Thursday, August 30, 2012

Our fragile Infrastructure

There is an excellent editorial by Matt Gurney at the NationalPost.com about the fragility of our infrastructure and how the best laid plans of governments and men go oft awry when reality proves more complex than anyone had planned for. Gureny argues that our infrastructure is more complex than anyone can possibly understand or imagine; that failures are inevitable; that restoration can be difficult; that recovery can take days, weeks or even months. We should all be prepared with supplies to care for our own needs, without power or water, for several days.

Here are some of the highlights from the editorial ...



Sometimes, huge and complicated systems (or even systems of systems) are brought down by fantastically tiny glitches that happen to strike at exactly the wrong place at the wrong time. [...] And so it was during the Northeast blackout of 2003, which cut electrical power for 55 million people in the United States and Ontario. That was eventually traced back to a combination of a computer glitch
and unusually hot weather causing power lines in Ohio to droop and make contact with tree branches that hadn’t been properly pruned. That was all it took to shut Toronto and New York City down.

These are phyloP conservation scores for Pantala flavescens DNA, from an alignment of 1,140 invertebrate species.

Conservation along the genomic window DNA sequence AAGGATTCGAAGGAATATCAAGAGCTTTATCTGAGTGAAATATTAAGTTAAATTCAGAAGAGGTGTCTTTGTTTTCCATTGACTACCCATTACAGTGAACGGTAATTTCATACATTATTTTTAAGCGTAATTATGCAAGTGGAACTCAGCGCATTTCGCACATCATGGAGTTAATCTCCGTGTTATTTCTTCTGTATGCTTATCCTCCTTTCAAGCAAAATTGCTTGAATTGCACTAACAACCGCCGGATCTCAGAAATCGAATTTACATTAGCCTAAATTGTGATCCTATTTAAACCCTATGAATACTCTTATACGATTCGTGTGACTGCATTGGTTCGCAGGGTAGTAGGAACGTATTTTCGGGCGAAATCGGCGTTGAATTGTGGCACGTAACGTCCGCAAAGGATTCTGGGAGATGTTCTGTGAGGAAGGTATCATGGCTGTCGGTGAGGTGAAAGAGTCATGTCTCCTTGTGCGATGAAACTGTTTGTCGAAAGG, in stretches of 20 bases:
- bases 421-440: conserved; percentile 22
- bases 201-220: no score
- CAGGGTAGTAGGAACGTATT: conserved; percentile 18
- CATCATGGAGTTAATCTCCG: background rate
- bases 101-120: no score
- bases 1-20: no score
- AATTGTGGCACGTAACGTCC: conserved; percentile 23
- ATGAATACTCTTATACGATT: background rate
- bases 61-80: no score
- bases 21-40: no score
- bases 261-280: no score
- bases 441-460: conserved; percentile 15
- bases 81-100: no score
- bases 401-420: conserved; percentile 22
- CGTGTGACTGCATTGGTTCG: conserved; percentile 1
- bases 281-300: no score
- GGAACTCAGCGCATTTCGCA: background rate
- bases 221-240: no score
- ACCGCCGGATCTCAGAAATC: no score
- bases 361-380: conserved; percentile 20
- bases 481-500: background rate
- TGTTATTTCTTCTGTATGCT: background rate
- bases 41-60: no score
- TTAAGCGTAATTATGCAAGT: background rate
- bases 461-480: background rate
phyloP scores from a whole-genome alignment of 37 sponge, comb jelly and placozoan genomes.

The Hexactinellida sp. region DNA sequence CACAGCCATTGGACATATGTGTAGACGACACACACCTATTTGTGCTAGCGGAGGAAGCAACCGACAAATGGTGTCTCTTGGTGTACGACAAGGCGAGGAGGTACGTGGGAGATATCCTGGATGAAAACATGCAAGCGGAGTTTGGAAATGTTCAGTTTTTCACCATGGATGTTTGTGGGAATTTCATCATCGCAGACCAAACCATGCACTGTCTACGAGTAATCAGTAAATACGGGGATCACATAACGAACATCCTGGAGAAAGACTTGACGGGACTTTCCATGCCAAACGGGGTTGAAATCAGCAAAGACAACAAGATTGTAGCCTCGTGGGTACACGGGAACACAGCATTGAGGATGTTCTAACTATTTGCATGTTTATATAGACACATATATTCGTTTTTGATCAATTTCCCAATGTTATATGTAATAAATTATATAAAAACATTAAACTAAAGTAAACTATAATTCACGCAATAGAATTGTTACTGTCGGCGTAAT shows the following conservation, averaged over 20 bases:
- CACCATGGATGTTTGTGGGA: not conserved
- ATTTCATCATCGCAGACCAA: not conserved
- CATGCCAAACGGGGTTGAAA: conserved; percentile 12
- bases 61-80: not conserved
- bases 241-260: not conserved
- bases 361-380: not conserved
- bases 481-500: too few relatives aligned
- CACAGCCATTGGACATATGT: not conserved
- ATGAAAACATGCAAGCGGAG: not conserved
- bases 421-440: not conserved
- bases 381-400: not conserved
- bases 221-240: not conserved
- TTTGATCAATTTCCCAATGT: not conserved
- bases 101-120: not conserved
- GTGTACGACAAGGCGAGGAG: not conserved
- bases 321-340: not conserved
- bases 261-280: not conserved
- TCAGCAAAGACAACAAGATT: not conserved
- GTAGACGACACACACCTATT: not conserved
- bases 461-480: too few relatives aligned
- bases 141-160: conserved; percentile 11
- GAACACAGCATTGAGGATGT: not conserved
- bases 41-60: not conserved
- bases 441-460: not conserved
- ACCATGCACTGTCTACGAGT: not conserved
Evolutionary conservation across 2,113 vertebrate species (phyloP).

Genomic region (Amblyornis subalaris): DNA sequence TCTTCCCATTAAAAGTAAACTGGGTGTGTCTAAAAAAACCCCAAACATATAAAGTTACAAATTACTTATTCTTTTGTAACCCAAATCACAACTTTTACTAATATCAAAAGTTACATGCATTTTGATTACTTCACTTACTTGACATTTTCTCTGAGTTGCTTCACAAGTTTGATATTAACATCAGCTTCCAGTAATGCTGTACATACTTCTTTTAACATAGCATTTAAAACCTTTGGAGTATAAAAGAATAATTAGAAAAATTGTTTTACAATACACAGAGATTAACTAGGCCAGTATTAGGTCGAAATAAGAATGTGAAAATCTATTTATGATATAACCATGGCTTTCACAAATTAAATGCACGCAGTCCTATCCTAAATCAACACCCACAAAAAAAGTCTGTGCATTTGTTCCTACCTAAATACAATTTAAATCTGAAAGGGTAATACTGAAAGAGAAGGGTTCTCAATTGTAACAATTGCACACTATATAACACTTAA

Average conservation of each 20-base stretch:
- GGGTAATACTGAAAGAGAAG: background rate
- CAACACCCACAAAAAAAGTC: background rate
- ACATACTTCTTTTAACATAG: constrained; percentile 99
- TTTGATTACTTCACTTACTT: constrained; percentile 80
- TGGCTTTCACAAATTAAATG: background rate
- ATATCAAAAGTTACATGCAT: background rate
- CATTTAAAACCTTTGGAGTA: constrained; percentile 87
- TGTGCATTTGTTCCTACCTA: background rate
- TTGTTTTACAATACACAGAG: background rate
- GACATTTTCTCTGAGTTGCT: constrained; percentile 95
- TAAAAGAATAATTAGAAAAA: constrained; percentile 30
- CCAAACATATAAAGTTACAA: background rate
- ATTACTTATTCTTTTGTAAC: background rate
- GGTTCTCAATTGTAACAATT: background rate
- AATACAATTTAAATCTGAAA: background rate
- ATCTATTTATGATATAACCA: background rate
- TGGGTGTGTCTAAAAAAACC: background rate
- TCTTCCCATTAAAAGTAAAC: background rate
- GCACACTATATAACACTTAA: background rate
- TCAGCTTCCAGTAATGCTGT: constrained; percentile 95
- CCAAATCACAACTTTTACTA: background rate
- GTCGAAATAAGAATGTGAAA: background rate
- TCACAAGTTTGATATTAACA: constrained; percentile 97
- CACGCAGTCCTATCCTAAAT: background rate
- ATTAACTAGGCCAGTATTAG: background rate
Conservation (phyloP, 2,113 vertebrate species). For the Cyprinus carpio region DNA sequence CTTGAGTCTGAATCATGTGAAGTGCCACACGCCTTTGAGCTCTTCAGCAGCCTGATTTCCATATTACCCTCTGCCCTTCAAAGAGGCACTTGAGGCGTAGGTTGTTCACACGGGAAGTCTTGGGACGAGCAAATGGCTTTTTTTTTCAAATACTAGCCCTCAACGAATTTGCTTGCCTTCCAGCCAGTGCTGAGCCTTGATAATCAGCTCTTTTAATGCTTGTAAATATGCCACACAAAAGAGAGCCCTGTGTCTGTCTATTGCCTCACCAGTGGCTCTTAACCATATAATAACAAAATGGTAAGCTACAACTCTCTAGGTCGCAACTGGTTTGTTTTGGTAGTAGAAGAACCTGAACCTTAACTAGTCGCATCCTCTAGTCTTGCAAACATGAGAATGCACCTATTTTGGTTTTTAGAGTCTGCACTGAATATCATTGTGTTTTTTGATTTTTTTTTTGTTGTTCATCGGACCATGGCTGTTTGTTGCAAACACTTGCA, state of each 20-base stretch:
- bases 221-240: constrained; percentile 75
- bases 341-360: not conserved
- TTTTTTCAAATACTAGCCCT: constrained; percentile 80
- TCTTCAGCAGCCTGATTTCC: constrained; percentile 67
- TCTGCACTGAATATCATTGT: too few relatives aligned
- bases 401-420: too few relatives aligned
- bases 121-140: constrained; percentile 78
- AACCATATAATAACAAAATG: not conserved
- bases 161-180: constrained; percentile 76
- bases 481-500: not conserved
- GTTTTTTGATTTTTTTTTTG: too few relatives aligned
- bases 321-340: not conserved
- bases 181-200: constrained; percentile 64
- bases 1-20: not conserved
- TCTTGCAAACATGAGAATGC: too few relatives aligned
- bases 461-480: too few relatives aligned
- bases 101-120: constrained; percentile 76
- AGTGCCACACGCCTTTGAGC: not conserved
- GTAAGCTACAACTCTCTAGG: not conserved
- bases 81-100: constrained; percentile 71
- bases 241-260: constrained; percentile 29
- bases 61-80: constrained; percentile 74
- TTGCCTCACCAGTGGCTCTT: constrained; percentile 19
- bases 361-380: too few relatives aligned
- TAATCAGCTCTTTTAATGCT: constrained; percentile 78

[...] defending against this sort of thing is extraordinarily difficult. The systems that sustain our economy and civilization are too complex to be easily managed, or even understood by the trained professionals who run them. Returning to the 2003 blackout, the investigation into it revealed that even as the situation spiralled out of
control, utilities operators in Ohio had no appreciation that their electrical grid had become unstable and little understanding of how, as transmission wires overloaded and generators automatically shut down, the problem would ripple throughout their electrical system.

[...] Emergency preparedness is a good thing for governments to focus on. But [...] there’s ample evidence that governments are simply incapable of adequately tackling the complexities of disasters confined to even a single building. If something big ever happens — and sooner or later, something always does — we should all expect to be on our own for days, or longer. The systems we’ve built to support ourselves are just too complicated to repair any faster than that.

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